The murky world of Tinkler’s Maules Creek approval revealed

The depth of skulduggery surrounding Nathan Tinkler’s abortive coal loader at Newcastle, revealed in the hearings of the ICAC’s Operation Spicer inquiry, has surprised most of us.

Perhaps only Jodi McKay, the Labor member for Newcastle unseated in a dirty tricks campaign spearheaded by her erstwhile party colleague Joe Tripodi, had an inkling what lengths Tinkler and his team at Buildev had gone to in pursuit of their vision for the former BHP steelworks site at Mayfield.

Now we know what went on in glorious detail — the donations, the sham outfits, the leaflets, the texts, the meetings, the leaked government documents — and this week’s Independent Commission Against Corruption appearance by Tinkler will shed more light.

The loader, however, was rejected. Although McKay was shoved out of the way, nothing was achieved from a business point of view.

In fact, Tinkler soon gave up even on McKay’s replacement, Liberal MP Tim Owen, deciding instead he would work with the Nationals, particularly then-opposition ports spokesman Andrew Stoner. At one point Tinkler, who has a way with words, texted Buildev’s David Sharpe saying he was not convinced Owen was onside: “He’s a fence-sitter like his deadbeat leader [Barry O’Farrell]. Will drive through Stoner and Tim can read about it in the papers like his boss”. That too ended in failure, with O’Farrell finally rejecting the loader in January 2012.

Or did it? While the loader was rejected, two months later the Planning Assessment Commission finally gave approval to the Maules Creek project near Narrabri, which Tinkler’s Aston Resources had bought from Rio Tinto in 2009, floated on the stock exchange at a tidy profit and then merged into Whitehaven Coal.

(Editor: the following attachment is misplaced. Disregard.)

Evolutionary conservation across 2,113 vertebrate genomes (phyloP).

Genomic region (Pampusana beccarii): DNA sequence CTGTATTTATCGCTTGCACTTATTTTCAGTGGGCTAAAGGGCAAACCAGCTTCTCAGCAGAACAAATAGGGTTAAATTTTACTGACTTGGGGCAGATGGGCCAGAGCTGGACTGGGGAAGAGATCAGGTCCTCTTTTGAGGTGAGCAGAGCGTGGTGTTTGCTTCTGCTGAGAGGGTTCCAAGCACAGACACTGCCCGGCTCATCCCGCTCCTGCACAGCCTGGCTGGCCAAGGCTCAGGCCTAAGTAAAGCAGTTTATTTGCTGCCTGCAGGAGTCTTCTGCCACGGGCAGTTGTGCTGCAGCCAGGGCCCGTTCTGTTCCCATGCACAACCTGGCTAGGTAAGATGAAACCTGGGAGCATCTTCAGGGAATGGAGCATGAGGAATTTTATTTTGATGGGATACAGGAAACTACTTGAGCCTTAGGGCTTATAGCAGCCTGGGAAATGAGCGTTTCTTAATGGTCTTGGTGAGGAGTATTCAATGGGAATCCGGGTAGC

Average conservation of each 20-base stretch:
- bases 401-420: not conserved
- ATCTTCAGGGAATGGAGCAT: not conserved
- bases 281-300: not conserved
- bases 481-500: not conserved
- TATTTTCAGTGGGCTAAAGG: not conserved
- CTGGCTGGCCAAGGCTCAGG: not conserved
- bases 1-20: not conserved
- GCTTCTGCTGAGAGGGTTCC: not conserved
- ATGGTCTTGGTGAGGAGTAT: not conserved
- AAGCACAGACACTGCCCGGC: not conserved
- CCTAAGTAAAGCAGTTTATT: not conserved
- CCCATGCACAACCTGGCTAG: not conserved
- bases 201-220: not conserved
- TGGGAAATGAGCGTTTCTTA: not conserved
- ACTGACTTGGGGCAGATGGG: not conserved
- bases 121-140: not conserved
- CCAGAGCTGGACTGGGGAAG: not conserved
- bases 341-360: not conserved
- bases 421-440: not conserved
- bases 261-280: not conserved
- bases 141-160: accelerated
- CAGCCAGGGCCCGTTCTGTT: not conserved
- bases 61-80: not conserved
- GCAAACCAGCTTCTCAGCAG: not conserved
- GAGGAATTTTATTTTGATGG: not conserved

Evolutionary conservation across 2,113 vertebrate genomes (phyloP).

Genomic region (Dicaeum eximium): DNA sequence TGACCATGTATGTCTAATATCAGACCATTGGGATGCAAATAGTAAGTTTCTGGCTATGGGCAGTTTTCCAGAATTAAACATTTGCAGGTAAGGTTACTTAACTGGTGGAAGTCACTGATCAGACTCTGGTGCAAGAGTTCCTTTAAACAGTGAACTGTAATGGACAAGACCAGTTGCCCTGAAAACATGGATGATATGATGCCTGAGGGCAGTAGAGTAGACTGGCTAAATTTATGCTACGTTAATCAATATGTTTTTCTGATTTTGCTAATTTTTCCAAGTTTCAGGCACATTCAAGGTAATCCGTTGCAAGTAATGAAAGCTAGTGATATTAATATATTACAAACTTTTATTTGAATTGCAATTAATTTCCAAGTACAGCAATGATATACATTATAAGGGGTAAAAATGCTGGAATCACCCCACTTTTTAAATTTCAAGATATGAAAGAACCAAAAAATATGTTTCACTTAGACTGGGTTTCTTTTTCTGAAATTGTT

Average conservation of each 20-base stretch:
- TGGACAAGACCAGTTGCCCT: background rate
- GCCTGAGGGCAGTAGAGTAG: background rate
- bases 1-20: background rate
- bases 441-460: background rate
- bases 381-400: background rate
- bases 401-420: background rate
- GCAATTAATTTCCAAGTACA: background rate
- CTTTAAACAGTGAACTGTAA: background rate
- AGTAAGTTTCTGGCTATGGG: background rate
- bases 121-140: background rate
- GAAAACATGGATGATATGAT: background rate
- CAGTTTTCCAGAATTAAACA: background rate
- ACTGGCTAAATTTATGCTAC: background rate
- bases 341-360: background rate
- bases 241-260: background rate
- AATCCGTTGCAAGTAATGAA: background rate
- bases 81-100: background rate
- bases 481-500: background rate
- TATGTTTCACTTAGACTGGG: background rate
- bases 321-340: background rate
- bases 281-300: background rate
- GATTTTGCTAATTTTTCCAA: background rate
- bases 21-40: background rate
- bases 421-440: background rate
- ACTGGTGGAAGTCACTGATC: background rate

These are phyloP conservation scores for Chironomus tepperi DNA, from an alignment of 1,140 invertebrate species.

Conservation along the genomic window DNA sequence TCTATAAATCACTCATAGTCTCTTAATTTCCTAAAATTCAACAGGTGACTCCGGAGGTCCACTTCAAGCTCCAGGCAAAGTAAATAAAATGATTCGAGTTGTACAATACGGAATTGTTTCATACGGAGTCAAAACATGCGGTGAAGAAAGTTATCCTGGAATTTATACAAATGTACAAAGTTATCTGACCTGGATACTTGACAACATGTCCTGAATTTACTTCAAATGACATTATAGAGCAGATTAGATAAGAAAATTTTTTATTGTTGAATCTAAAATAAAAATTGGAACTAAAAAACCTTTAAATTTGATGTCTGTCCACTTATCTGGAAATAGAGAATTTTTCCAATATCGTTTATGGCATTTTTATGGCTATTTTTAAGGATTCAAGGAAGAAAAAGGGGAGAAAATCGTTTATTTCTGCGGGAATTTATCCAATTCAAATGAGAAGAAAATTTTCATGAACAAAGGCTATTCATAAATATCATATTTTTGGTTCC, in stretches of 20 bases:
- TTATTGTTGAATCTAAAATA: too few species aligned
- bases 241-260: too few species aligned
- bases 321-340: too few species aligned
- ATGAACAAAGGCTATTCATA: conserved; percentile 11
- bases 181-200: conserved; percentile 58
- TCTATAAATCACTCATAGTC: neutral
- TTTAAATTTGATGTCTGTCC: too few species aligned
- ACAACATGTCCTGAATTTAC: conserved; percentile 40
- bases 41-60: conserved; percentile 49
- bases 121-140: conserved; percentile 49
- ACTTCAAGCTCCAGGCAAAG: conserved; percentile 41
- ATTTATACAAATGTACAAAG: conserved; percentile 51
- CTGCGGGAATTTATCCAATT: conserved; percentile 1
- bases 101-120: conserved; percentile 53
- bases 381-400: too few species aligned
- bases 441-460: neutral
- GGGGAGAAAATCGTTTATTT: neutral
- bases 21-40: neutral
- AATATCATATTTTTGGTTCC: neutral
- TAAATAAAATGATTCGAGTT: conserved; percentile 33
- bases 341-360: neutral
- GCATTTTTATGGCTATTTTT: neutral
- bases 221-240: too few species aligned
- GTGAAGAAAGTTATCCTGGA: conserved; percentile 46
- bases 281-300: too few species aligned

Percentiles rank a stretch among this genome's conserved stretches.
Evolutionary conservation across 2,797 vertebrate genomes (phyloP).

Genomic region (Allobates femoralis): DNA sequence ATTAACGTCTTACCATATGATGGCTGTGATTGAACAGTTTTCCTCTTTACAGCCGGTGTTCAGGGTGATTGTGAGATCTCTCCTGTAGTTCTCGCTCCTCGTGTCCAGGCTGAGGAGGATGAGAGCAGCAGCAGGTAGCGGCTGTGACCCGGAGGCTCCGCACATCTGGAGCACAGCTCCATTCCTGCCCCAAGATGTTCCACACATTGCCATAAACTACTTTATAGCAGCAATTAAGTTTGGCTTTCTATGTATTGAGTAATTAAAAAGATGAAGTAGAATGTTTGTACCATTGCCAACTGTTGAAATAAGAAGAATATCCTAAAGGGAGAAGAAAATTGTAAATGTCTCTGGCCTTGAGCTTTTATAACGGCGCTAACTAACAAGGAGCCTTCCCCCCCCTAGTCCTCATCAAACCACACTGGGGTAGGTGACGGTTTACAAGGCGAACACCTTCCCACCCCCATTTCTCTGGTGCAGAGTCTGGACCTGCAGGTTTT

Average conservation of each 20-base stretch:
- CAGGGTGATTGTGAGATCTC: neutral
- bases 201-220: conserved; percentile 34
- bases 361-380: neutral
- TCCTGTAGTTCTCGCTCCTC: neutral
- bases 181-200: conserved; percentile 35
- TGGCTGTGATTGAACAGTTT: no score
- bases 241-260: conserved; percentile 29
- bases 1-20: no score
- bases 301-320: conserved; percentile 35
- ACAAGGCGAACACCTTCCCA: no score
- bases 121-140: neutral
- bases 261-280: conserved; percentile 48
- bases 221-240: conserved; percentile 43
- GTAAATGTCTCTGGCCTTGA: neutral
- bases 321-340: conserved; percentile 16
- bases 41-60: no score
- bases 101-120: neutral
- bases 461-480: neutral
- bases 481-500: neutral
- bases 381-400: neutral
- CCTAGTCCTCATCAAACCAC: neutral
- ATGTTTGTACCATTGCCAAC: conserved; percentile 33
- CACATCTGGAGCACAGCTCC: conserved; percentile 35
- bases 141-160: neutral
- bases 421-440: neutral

The first PAC approval was only preliminary: under the new planning process introduced by O’Farrell to replace the Labor party’s controversial Part 3A, the ability to appeal a project to the Land and Environment Court on merit was replaced by a two-stage process that required a second PAC to review the first recommendation. But while it came down broadly in favour of the mine, there were two very tough conditions: that there be no final void (the hole left after mining is done); and that there be adequate offsets.

Strange stuff started happening. A confidential submission provided to ICAC, seen by Crikey, outlines a string of missteps, questionable decisions and interventions that led to the final Maules Creek approval:

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Categories: Companies, NSW, Players

2 Responses

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  1. The idea in an offset system is that we get forgiven our emissions by paying for someone in a foreign country not to emit the same amount. Of course to be credible, the scheme must provide them with a emission reducing process that the foreigners are too ignorant, too superstitious, too miserly, or too irresponsible to have done for themselves. For a some reason, there are few takers.

    If, on the other hand, the offsets scheme funded nuclear reactors in foreign countries that could not afford it, it would provide them an emission reducing process that we are too ignorant, too superstitious, too miserly, and too irresponsible to have done for ourselves anyway.

    by Roger Clifton on Aug 28, 2014 at 2:00 pm

  2. Not to mention the ignorance, superstition and irresponsibility of not spending more time and effort developing renewable energies…

    by Luke Hellboy on Aug 28, 2014 at 6:15 pm

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